From rhetoric to reality: farmer perspectives on the economic potential of biochar in China

A Clare, AP Barnes, J McDonagh, S Shackley

Research output: Contribution to journalArticle

27 Citations (Scopus)

Abstract

Biochar has garnered much attention for its potential to improve farming productivity and sustainability by amending soil, enhancing crop yields, improving fertilizer use efficiency and sequestering carbon. However, few publications consider farmer perspectives on whether biochar is attractive as an agricultural input. This paper therefore investigates the micro-economics and social suitability of biochar in four contrasting Chinese agricultural systems, using linear optimization models and qualitative contextual data. Results demonstrate that commercially produced biochar is uneconomic as an independent farming input, whilst farm-produced biochar shows promise in just one of four case-study sites. This suggests that biochar research in China should shift away from on-farm production and application of pure biochar, towards combined biochar-inorganic fertilizer products.
Original languageEnglish
Pages (from-to)440 - 458
Number of pages19
JournalInternational Journal of Agricultural Sustainability
Volume12
Issue number4
DOIs
Publication statusFirst published - 2014

Fingerprint

farm
economics
crop yield
fertilizer
productivity
carbon
soil
inorganic fertiliser
product

Bibliographical note

1023376

Keywords

  • Agriculture
  • Asia
  • Biochar
  • Biomass
  • China
  • Economics

Cite this

@article{7f8395288d27442cb7a6a625dff98f8b,
title = "From rhetoric to reality: farmer perspectives on the economic potential of biochar in China",
abstract = "Biochar has garnered much attention for its potential to improve farming productivity and sustainability by amending soil, enhancing crop yields, improving fertilizer use efficiency and sequestering carbon. However, few publications consider farmer perspectives on whether biochar is attractive as an agricultural input. This paper therefore investigates the micro-economics and social suitability of biochar in four contrasting Chinese agricultural systems, using linear optimization models and qualitative contextual data. Results demonstrate that commercially produced biochar is uneconomic as an independent farming input, whilst farm-produced biochar shows promise in just one of four case-study sites. This suggests that biochar research in China should shift away from on-farm production and application of pure biochar, towards combined biochar-inorganic fertilizer products.",
keywords = "Agriculture, Asia, Biochar, Biomass, China, Economics",
author = "A Clare and AP Barnes and J McDonagh and S Shackley",
note = "1023376",
year = "2014",
doi = "10.1080/14735903.2014.927711",
language = "English",
volume = "12",
pages = "440 -- 458",
journal = "International Journal of Agricultural Sustainability",
issn = "1473-5903",
publisher = "Taylor & Francis",
number = "4",

}

From rhetoric to reality: farmer perspectives on the economic potential of biochar in China. / Clare, A; Barnes, AP; McDonagh, J; Shackley, S.

In: International Journal of Agricultural Sustainability, Vol. 12, No. 4, 2014, p. 440 - 458.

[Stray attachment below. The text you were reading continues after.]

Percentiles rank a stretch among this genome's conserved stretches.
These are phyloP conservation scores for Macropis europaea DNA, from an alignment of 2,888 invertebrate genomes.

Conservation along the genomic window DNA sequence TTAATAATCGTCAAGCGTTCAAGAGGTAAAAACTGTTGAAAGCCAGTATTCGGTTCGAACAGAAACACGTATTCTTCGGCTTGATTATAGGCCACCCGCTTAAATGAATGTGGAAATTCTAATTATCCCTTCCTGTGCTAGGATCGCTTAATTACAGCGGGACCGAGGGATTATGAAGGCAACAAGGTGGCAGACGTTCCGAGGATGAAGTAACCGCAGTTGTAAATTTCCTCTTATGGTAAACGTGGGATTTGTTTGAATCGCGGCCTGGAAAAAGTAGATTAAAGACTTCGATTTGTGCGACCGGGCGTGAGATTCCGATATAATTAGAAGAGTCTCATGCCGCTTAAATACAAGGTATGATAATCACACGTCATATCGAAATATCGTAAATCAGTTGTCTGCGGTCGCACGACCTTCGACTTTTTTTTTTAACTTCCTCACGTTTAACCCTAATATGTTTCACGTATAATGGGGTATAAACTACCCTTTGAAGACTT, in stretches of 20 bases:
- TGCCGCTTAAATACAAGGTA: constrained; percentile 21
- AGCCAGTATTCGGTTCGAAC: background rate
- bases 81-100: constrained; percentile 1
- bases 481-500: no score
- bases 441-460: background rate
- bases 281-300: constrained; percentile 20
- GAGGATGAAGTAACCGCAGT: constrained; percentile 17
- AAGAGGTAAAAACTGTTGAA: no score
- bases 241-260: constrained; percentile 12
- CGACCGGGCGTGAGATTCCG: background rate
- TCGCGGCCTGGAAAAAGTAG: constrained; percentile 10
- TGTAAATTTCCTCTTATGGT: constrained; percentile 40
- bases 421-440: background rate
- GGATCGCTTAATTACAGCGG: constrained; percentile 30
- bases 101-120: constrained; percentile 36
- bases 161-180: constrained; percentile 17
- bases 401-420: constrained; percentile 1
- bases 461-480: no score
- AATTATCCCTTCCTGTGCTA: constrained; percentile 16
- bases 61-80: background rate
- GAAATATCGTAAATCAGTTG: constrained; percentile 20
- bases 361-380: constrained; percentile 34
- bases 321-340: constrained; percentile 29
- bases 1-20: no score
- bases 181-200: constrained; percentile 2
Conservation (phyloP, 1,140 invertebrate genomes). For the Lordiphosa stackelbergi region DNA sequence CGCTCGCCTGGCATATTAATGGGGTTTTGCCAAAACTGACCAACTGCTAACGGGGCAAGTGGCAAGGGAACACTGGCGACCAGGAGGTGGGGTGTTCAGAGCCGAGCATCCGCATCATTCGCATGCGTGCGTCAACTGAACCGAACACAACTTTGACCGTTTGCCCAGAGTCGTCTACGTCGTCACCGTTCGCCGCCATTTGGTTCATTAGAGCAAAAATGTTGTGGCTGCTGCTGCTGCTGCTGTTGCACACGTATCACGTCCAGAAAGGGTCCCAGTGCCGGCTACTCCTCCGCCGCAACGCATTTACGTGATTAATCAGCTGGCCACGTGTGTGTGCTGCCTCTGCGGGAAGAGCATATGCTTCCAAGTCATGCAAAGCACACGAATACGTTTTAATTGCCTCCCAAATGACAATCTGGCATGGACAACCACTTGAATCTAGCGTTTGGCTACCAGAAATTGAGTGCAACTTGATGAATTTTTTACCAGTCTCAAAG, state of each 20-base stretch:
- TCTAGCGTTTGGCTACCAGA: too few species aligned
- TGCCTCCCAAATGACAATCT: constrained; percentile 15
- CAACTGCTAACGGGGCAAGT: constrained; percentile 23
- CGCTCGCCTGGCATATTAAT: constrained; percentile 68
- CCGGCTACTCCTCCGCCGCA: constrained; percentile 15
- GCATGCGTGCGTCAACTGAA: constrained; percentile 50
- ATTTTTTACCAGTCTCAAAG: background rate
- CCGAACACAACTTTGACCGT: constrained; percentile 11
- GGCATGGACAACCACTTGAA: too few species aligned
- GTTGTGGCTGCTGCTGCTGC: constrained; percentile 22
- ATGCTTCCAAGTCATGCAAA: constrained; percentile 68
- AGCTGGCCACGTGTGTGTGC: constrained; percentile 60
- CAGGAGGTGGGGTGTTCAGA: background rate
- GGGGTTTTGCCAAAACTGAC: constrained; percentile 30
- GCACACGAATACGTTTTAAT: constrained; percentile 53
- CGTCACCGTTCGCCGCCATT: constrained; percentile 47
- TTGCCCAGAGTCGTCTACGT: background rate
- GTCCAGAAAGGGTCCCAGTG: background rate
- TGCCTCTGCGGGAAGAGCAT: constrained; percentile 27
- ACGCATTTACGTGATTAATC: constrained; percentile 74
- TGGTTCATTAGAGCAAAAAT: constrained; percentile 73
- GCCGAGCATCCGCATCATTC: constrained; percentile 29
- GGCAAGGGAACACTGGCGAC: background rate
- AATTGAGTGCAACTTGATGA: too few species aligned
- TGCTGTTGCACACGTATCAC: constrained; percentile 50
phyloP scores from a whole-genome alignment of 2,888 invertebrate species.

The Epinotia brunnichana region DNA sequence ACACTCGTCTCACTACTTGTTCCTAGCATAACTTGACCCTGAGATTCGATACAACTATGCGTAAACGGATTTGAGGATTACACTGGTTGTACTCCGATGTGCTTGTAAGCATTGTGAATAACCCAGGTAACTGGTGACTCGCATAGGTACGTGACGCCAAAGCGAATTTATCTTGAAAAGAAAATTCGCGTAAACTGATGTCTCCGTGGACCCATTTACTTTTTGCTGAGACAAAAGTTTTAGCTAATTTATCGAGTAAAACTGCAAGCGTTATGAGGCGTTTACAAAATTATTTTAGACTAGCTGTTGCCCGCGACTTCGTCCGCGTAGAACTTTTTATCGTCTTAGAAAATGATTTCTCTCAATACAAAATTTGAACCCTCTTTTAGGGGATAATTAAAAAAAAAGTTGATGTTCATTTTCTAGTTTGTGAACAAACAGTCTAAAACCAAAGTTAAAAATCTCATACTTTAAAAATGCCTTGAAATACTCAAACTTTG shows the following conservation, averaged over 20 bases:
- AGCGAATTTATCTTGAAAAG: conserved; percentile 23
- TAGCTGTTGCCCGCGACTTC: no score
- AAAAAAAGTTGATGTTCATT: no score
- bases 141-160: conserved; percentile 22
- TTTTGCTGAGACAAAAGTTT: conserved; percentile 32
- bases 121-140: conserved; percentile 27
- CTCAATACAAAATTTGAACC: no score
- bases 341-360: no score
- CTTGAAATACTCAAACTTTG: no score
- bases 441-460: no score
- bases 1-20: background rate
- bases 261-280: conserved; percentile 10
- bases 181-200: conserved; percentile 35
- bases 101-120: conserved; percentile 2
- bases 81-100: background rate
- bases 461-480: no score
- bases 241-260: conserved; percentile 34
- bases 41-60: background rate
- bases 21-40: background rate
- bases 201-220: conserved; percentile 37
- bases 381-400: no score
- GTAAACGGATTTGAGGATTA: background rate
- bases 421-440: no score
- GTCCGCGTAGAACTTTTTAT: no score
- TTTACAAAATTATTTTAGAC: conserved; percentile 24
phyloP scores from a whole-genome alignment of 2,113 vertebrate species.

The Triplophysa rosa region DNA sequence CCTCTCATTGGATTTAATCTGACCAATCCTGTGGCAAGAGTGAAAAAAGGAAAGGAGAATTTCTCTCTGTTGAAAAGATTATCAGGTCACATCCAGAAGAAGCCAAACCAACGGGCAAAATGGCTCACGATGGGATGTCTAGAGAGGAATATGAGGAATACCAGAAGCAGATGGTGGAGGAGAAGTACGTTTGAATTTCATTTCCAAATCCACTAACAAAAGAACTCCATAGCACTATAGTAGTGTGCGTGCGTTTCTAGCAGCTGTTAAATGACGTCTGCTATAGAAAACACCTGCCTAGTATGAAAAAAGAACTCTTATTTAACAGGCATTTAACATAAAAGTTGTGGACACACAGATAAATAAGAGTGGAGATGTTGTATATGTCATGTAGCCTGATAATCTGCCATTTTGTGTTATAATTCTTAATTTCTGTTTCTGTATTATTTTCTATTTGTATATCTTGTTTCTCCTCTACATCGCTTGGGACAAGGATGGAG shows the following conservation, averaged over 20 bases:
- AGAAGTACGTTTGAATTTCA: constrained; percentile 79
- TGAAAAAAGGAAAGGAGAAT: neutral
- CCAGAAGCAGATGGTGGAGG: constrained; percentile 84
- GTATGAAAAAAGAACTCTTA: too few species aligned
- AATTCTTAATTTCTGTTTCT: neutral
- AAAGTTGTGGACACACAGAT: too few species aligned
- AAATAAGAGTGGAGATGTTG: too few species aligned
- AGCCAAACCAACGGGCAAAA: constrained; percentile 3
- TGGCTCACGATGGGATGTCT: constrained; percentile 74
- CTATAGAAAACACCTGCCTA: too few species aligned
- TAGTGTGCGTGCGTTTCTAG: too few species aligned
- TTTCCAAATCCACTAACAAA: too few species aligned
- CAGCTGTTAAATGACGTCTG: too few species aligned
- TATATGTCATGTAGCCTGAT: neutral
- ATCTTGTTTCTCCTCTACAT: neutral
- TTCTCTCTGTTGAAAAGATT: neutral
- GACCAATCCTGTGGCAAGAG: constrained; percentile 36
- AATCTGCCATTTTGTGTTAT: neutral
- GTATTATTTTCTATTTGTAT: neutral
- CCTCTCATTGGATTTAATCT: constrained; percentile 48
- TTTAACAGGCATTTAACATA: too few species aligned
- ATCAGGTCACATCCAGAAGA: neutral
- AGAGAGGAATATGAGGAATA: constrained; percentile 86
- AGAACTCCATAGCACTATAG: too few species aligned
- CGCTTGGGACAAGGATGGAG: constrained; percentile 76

Research output: Contribution to journalArticle

TY - JOUR

T1 - From rhetoric to reality: farmer perspectives on the economic potential of biochar in China

AU - Clare, A

AU - Barnes, AP

AU - McDonagh, J

AU - Shackley, S

N1 - 1023376

PY - 2014

Y1 - 2014

N2 - Biochar has garnered much attention for its potential to improve farming productivity and sustainability by amending soil, enhancing crop yields, improving fertilizer use efficiency and sequestering carbon. However, few publications consider farmer perspectives on whether biochar is attractive as an agricultural input. This paper therefore investigates the micro-economics and social suitability of biochar in four contrasting Chinese agricultural systems, using linear optimization models and qualitative contextual data. Results demonstrate that commercially produced biochar is uneconomic as an independent farming input, whilst farm-produced biochar shows promise in just one of four case-study sites. This suggests that biochar research in China should shift away from on-farm production and application of pure biochar, towards combined biochar-inorganic fertilizer products.

AB - Biochar has garnered much attention for its potential to improve farming productivity and sustainability by amending soil, enhancing crop yields, improving fertilizer use efficiency and sequestering carbon. However, few publications consider farmer perspectives on whether biochar is attractive as an agricultural input. This paper therefore investigates the micro-economics and social suitability of biochar in four contrasting Chinese agricultural systems, using linear optimization models and qualitative contextual data. Results demonstrate that commercially produced biochar is uneconomic as an independent farming input, whilst farm-produced biochar shows promise in just one of four case-study sites. This suggests that biochar research in China should shift away from on-farm production and application of pure biochar, towards combined biochar-inorganic fertilizer products.

KW - Agriculture

KW - Asia

KW - Biochar

KW - Biomass

KW - China

KW - Economics

U2 - 10.1080/14735903.2014.927711

DO - 10.1080/14735903.2014.927711

M3 - Article

VL - 12

SP - 440

EP - 458

JO - International Journal of Agricultural Sustainability

JF - International Journal of Agricultural Sustainability

SN - 1473-5903

IS - 4

ER -